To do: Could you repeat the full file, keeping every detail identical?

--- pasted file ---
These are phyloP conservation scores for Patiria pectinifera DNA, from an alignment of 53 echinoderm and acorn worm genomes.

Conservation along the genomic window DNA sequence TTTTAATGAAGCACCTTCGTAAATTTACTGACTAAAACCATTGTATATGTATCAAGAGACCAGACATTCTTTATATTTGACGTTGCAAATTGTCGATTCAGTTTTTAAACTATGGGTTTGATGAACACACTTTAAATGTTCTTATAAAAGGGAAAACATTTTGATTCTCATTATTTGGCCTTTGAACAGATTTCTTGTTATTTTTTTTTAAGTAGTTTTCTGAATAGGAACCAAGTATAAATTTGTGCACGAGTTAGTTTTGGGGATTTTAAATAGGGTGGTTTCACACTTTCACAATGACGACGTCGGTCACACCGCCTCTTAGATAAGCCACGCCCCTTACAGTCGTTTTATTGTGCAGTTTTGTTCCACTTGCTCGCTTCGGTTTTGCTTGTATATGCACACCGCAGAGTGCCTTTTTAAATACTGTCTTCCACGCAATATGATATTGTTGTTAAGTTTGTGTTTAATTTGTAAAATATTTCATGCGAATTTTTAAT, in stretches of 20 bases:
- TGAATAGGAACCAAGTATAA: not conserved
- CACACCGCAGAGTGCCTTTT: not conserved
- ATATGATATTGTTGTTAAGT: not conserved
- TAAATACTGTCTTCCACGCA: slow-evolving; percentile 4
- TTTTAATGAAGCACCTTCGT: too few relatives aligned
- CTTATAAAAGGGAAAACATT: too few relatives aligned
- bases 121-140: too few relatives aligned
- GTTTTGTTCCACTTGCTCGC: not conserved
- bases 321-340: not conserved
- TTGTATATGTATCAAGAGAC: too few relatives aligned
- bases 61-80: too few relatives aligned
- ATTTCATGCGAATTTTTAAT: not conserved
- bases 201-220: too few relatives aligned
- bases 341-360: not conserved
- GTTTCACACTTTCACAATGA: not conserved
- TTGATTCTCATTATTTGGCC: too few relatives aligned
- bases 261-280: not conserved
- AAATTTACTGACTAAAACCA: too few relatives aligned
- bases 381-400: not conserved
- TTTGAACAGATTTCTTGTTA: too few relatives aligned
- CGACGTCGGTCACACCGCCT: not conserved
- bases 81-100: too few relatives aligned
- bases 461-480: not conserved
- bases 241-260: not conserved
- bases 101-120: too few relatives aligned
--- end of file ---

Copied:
These are phyloP conservation scores for Patiria pectinifera DNA, from an alignment of 53 echinoderm and acorn worm genomes.

Conservation along the genomic window DNA sequence TTTTAATGAAGCACCTTCGTAAATTTACTGACTAAAACCATTGTATATGTATCAAGAGACCAGACATTCTTTATATTTGACGTTGCAAATTGTCGATTCAGTTTTTAAACTATGGGTTTGATGAACACACTTTAAATGTTCTTATAAAAGGGAAAACATTTTGATTCTCATTATTTGGCCTTTGAACAGATTTCTTGTTATTTTTTTTTAAGTAGTTTTCTGAATAGGAACCAAGTATAAATTTGTGCACGAGTTAGTTTTGGGGATTTTAAATAGGGTGGTTTCACACTTTCACAATGACGACGTCGGTCACACCGCCTCTTAGATAAGCCACGCCCCTTACAGTCGTTTTATTGTGCAGTTTTGTTCCACTTGCTCGCTTCGGTTTTGCTTGTATATGCACACCGCAGAGTGCCTTTTTAAATACTGTCTTCCACGCAATATGATATTGTTGTTAAGTTTGTGTTTAATTTGTAAAATATTTCATGCGAATTTTTAAT, in stretches of 20 bases:
- TGAATAGGAACCAAGTATAA: not conserved
- CACACCGCAGAGTGCCTTTT: not conserved
- ATATGATATTGTTGTTAAGT: not conserved
- TAAATACTGTCTTCCACGCA: slow-evolving; percentile 4
- TTTTAATGAAGCACCTTCGT: too few relatives aligned
- CTTATAAAAGGGAAAACATT: too few relatives aligned
- bases 121-140: too few relatives aligned
- GTTTTGTTCCACTTGCTCGC: not conserved
- bases 321-340: not conserved
- TTGTATATGTATCAAGAGAC: too few relatives aligned
- bases 61-80: too few relatives aligned
- ATTTCATGCGAATTTTTAAT: not conserved
- bases 201-220: too few relatives aligned
- bases 341-360: not conserved
- GTTTCACACTTTCACAATGA: not conserved
- TTGATTCTCATTATTTGGCC: too few relatives aligned
- bases 261-280: not conserved
- AAATTTACTGACTAAAACCA: too few relatives aligned
- bases 381-400: not conserved
- TTTGAACAGATTTCTTGTTA: too few relatives aligned
- CGACGTCGGTCACACCGCCT: not conserved
- bases 81-100: too few relatives aligned
- bases 461-480: not conserved
- bases 241-260: not conserved
- bases 101-120: too few relatives aligned